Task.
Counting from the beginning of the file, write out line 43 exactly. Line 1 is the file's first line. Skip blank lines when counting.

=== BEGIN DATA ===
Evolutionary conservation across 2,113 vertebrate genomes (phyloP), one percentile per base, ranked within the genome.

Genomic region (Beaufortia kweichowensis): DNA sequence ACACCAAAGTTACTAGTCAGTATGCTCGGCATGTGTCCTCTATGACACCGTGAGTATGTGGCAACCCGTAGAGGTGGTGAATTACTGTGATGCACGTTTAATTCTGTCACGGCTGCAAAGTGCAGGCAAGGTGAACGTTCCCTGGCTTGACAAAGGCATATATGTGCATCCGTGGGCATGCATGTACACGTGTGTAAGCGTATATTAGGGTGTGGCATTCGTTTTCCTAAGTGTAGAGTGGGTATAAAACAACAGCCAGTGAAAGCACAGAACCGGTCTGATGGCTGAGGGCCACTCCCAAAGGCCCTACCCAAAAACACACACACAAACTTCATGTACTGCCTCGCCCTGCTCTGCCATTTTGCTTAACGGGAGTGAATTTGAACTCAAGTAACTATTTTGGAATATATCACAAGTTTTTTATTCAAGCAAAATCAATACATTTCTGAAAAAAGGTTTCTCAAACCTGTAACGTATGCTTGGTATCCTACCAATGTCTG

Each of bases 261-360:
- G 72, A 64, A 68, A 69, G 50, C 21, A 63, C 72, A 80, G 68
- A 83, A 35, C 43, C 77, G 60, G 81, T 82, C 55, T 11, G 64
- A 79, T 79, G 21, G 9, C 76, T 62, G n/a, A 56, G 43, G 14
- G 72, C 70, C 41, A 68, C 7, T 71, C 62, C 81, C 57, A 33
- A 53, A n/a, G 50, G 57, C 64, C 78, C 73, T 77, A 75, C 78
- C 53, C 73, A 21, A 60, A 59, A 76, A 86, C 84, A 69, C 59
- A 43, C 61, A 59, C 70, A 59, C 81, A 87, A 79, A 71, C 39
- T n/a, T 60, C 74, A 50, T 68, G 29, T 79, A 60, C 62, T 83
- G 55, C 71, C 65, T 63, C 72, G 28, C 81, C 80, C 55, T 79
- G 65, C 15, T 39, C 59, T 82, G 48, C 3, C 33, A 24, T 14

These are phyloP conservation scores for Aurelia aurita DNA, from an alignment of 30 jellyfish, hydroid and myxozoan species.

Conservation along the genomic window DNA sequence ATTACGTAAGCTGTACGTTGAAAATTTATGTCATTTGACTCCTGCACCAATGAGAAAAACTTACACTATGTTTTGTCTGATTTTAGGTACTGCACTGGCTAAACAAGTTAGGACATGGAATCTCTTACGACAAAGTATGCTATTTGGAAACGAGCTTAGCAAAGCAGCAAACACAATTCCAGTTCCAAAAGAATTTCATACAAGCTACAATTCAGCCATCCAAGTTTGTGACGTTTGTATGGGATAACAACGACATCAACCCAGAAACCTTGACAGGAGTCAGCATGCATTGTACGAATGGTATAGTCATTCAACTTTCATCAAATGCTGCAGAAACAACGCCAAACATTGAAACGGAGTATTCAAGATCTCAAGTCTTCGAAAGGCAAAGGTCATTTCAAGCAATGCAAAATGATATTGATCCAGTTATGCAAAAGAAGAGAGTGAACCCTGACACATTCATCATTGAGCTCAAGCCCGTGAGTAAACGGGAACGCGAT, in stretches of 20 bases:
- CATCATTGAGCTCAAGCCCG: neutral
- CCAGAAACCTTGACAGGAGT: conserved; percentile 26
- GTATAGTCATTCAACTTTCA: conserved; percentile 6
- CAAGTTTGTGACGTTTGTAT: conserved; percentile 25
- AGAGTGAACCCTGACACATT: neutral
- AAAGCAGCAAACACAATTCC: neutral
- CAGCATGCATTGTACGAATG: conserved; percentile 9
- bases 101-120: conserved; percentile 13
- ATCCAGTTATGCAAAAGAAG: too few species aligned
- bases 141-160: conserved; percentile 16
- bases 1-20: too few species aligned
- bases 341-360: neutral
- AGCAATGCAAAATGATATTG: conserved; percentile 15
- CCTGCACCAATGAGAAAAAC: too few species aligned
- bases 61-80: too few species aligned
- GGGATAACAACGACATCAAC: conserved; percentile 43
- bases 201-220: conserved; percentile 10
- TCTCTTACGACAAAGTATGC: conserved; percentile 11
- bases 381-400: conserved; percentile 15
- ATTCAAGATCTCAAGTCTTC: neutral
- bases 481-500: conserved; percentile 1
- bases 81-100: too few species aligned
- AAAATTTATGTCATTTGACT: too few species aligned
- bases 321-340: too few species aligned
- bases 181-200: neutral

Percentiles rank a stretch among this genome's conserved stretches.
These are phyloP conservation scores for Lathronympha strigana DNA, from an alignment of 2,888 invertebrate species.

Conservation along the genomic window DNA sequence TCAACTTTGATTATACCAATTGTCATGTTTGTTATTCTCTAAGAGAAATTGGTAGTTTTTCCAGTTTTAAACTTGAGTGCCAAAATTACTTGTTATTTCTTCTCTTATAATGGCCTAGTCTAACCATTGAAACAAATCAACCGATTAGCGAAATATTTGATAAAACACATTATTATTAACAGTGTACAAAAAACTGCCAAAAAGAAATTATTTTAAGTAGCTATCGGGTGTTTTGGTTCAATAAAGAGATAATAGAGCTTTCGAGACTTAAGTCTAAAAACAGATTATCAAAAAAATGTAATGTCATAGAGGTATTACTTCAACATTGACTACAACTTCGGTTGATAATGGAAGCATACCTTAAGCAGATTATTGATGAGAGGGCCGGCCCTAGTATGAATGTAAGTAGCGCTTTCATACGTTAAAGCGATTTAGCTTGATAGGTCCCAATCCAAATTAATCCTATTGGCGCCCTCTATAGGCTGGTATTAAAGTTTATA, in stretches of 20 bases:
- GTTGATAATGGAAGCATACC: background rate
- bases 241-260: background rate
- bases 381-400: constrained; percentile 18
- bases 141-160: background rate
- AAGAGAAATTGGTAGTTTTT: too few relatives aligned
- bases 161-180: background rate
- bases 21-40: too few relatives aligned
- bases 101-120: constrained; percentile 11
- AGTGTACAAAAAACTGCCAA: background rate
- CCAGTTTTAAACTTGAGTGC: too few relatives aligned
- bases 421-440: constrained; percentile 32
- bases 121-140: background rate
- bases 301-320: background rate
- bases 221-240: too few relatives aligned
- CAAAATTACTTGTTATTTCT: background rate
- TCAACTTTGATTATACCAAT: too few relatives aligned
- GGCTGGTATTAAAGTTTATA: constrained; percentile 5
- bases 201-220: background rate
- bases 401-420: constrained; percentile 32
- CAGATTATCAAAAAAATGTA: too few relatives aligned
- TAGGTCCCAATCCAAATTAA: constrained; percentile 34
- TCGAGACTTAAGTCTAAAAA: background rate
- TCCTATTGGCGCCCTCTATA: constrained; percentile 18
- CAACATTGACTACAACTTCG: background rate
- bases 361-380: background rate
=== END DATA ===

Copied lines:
Conservation along the genomic window DNA sequence TCAACTTTGATTATACCAATTGTCATGTTTGTTATTCTCTAAGAGAAATTGGTAGTTTTTCCAGTTTTAAACTTGAGTGCCAAAATTACTTGTTATTTCTTCTCTTATAATGGCCTAGTCTAACCATTGAAACAAATCAACCGATTAGCGAAATATTTGATAAAACACATTATTATTAACAGTGTACAAAAAACTGCCAAAAAGAAATTATTTTAAGTAGCTATCGGGTGTTTTGGTTCAATAAAGAGATAATAGAGCTTTCGAGACTTAAGTCTAAAAACAGATTATCAAAAAAATGTAATGTCATAGAGGTATTACTTCAACATTGACTACAACTTCGGTTGATAATGGAAGCATACCTTAAGCAGATTATTGATGAGAGGGCCGGCCCTAGTATGAATGTAAGTAGCGCTTTCATACGTTAAAGCGATTTAGCTTGATAGGTCCCAATCCAAATTAATCCTATTGGCGCCCTCTATAGGCTGGTATTAAAGTTTATA, in stretches of 20 bases: